Weeks before Apple announced the iPhone X, Samsung threw down its own top-tier challenge: the Galaxy Note 8.
Samsung’s most feature-packed phone also introduces its first dual-camera setup, a pretty good portrait mode and the signature S Pen stylus found on every Note phone. It’s an excellent device for power users who want to do everything they can do on a phone.
But the Note 8 largely plays it safe, blending last year’s disaster-stricken Galaxy Note 7 and this past spring’s Galaxy S8 and S8 Plus, with just that little camera bump to pop out from those other phones. That relatively small boost swung open the door for Apple to walk through. The iPhone X was Apple’s chance to shine, and to win over people who at the end of the day don’t really care if they have an iPhone or a Samsung phone; they just want the “best” phone that money can buy.
The thing is, Apple’s iPhone X flagship plays it safe in its own way, too. Like the Note 8, it will compete most intensely against its own kin, the iPhone 8 and larger iPhone 8 Plus. All three new iPhones share the most important new goodies: wireless charging, a faster processor and upgraded slow motion. The iPhone X and iPhone 8 Plus both get enhanced portrait mode (in beta).
Really, the main iPhone X differences are that it’s larger (not always a bonus), has a more colorful screen and OIS on both cameras, not just one. You can also take portraits with the front-facing camera. Oh yeah, and it’s missing the home button, which could be a bonus (you unlock the phone with your face), but might also wind up being a hindrance (you can’t seem to unlock it any other way). Attached to Face ID is a tiny feature called animoji, which — you guessed it — animates emojis modeled on your facial expressions. Like Samsung’s Live Message GIFs, it’s a little fun, but pretty frivolous.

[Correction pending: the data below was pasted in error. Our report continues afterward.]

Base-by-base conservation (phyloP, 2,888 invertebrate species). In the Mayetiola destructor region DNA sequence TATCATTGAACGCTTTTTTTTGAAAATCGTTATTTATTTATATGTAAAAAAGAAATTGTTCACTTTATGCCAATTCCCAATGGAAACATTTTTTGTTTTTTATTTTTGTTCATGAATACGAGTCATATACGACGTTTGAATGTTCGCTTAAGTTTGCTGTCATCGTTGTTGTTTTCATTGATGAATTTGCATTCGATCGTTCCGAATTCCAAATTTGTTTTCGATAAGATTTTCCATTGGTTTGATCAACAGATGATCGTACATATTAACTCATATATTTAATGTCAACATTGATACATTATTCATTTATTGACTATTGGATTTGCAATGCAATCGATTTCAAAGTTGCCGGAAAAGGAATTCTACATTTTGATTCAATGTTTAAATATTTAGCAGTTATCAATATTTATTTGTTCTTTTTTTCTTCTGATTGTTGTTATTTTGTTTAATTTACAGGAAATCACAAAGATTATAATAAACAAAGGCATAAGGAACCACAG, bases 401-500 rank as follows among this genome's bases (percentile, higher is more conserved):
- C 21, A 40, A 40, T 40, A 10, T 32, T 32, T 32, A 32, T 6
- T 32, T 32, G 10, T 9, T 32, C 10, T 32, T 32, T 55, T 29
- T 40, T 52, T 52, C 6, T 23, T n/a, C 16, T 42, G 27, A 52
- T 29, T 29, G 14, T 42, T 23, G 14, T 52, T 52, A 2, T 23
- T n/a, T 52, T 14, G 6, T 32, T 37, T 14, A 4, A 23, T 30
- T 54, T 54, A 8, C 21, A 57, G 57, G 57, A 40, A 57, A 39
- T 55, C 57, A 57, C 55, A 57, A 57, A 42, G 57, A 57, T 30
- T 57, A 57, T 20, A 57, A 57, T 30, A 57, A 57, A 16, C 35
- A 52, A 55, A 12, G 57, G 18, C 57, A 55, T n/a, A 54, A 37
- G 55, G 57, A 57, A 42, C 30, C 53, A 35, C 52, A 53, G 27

In focusing on keeping the Note 8 battery from overheating like last year’s Galaxy Note 7, Samsung missed an opportunity to bowl us over with innovation. Now that the iPhone X is out, it’s clear that Apple has failed to do the same. The iPhone X might make some small gains over the iPhone 8 Plus, but it’s far from being a clear knockout, especially if you’ve got qualms about giving up that home button.
The Galaxy Note 8 is without a doubt a tremendous phone, and the iPhone X has everything it needs to be the same. But is it so exciting you can’t live without it? Well, we’ll keep an open mind and let you know when we’ve had a chance to fully review the iPhone X. Apple could surprise us yet.
Just to make sure it’s really clear: This is based on our Galaxy Note 8 and iPhone X specs — it’s far from our final say.
Portrait mode: Advantage, Apple
The Note 8 gets a second camera on the back long after Apple cemented the trend. The Note 8’s portrait mode (called Live Focus here) has one cool extra compared to other phones. You can adjust the blur intensity both before or after the shot.
Both rear lenses on both phones gain OIS, or optical image stabilization. That’ll help improve low-light shots and keep videos from shaking even if you are.
Apple’s iPhone X adds a new mode that helps light up portraits to make them either more dramatic or more natural; your choice. In theory, that gives you much more control over the final outcome. (The iPhone 8 Plus gets this, too.) What the iPhone X also adds, and this is where it really stands out on paper, is portrait mode on the front-facing camera, too. The Note 8’s selfie cam can’t compete.
We’ll fully compare portrait modes when we get the two phones side by side.
AMOLED screens, ‘no-bezel’ design and wireless charging: A draw
Until the iPhone X came along, the Note 8 soared past the iPhone 7 and 7 Plus in details like a bright AMOLED screen, wireless charging, facial recognition, a superslim bezel and stylus support. (Apple caught up to Samsung’s water resistance last year.)